domingo, 23 de enero de 2011

Medieval Oslo

The city of Oslo has been ageing extremely rapidly in the 20th century, turning 300 years in 1924, before leapfrogging to 900 in 1950 and finally 1000 by the year 2000.
The city succeeded in ageing 100 years in the span of 50 years on the grounds of archaeological findings suggesting that the town had a central administration and was, thus, a town as opposed to a mere cluster of dwellings, 50 years earlier than was previously assumed.
The even more astounding leap from 300 to 900, on the other hand, is a tale of two cities - Christiania and Oslo - and is due to a royal decision that cut the latter from the roots of its medieval past. The new town of Christiana was founded in 1624, leaving the old town of Oslo abandoned to rural pasture.

Whether or not Oslo had developed into a town by the year 1000, as is now believed, or was funded by royal decree only 50 years later, as one written record suggests, it soon become the most influential area of the southeast of Norway. Its population throughout the middle ages was much less than that of the commercial port of Bergen. However, Oslo was still amongst the three original bishoprics of the kingdom.  

At the foot of a hill, where the river of Alna flows into the fjord basin, the small town consisted for the most part of thatched log houses in between which were interspersed stone clad churches and monasteries.

Among the few residences constructed in stone were those of the bishop and the king, forming the two most impressive clusters in an otherwise mostly wooden townscape. At the northern end, closely adjacent to the market square was the residence of the bishop, which was linked by a walkway to the Romanesque cathedral of St. Hallvard. The cathedral was begun in the early 1100s and was probably complete by 1130.

Not to be outdone, the king linked his residence to a royal chapel, dedicated to the Virgin Mother, and strove to outshine the cathedral by the erection of a twin towered west front in brick and with elements of contemporary gothic. Oslo also saw the construction of a number of other churches and monasteries.

Oslo, however, had no city wall and the royal residence remained poorly defended at a time when the throne was fiercely contested in a succession of civil wars.  The solution was, therefore, to build a more heavily fortified complex across the bay that could bar easy access to Oslo by invaders from sea. This fortress and new royal residence came to be known as Akershus fortress. It is assumed that the complex was begun in the 1290s in the aftermath of the assault on Oslo in 1287.

The fortunes of Oslo grew with the waning of Norwegian maritime influence and the loss of control of islands across the sea. The Oslo area had throughout its history often found itself within a Danish, rather than a Norwegian, orbit, and its possible that a royal presence in the east was warranted by defensive purposes foremost.

In 1314, Oslo laid its definite claim to the title of capital of Norway by way of a royal declaration. The seal of the realm was to be held by the royal Chancellor, a national administrator tied to the royal residence of Oslo.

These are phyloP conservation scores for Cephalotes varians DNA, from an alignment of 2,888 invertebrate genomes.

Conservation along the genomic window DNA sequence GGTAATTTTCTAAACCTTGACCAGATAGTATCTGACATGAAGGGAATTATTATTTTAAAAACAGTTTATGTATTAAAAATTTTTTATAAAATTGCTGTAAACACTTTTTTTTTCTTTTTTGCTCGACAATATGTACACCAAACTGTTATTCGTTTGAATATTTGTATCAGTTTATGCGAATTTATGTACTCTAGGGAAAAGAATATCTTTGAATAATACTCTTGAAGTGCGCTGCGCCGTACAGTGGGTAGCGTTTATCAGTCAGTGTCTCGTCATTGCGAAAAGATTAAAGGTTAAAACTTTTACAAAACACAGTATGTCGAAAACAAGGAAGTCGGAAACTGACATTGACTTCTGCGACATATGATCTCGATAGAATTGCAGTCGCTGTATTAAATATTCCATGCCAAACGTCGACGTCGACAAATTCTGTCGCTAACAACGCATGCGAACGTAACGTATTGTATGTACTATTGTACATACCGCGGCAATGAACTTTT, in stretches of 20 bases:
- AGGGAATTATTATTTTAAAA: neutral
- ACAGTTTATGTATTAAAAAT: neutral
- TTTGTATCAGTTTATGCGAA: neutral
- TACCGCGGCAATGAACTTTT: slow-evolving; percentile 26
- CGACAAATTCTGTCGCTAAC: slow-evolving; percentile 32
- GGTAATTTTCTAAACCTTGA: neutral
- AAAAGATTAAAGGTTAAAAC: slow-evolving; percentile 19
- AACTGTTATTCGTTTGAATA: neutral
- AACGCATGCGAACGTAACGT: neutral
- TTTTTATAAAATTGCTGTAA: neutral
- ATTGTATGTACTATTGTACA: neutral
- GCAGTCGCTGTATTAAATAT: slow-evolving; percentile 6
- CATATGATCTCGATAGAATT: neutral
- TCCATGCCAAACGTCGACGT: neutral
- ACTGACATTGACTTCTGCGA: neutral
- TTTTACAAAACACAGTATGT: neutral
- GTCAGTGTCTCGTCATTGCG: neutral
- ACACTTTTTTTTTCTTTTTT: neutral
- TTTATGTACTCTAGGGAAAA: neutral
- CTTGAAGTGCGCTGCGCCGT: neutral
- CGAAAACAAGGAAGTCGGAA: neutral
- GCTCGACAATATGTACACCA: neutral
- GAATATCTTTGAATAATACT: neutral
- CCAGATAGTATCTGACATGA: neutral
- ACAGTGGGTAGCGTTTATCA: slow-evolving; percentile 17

However, the ascendance of Oslo would not last long and the town would soon be decimated by a series of catastrophes. By mid-century the capital was struck by the black death and the population began a rapid descent. Royal patronage of Oslo died with the last king of Norway in 1387, leaving his mother, the daughter of a Danish king, to establish the union of Denmark, Sweden and Norway. The union would primarily be dominated by Denmark. 

Over the next 150 years, the influence of Norway, and with it Oslo, dwindled entirely. Swedish nobles rebelled and ultimately fought successfully against the power of Copenhagen while the Norwegians attempted but failed, in a series of events that lead only to the elimination of the Norwegian nobility. Oslo retained certain functions of a capital, though these were increasingly symbolic and by the first half of the 1500s they ceased altogether.

In 1537, ecclesiastical patronage also folded. The reformation removed the last source of influence that Oslo still maintained, and which had laid the foundation of its ascendancy:  a powerful and independent clergy.

Repeated fires and outbreaks of plagues likewise ensured that that the ex-capital remained economically stagnant. By 1624, Oslo was a backwater with only the cathedral still functioning as a church. A few minor residences in stone had been added to the townscape in the preceding century. One of these were built on top of the remains of the old Bishop’s palace and must have been among the most representative buildings of the time, as it was used for the wedding of James I of Scotland, who later also ruled in England. However, Oslo was still wholly medieval and a shadow of its former self. 

It was said to have burnt to the ground at least 14 times, but by 1624, the royal orders from Copenhagen decreed that Oslo should not be rebuilt, at least not in the same place. In the same year, the town of Christiania was founded on the opposite side of the bay and was incorporated into the defensive framework of the royal fortress of Akershus.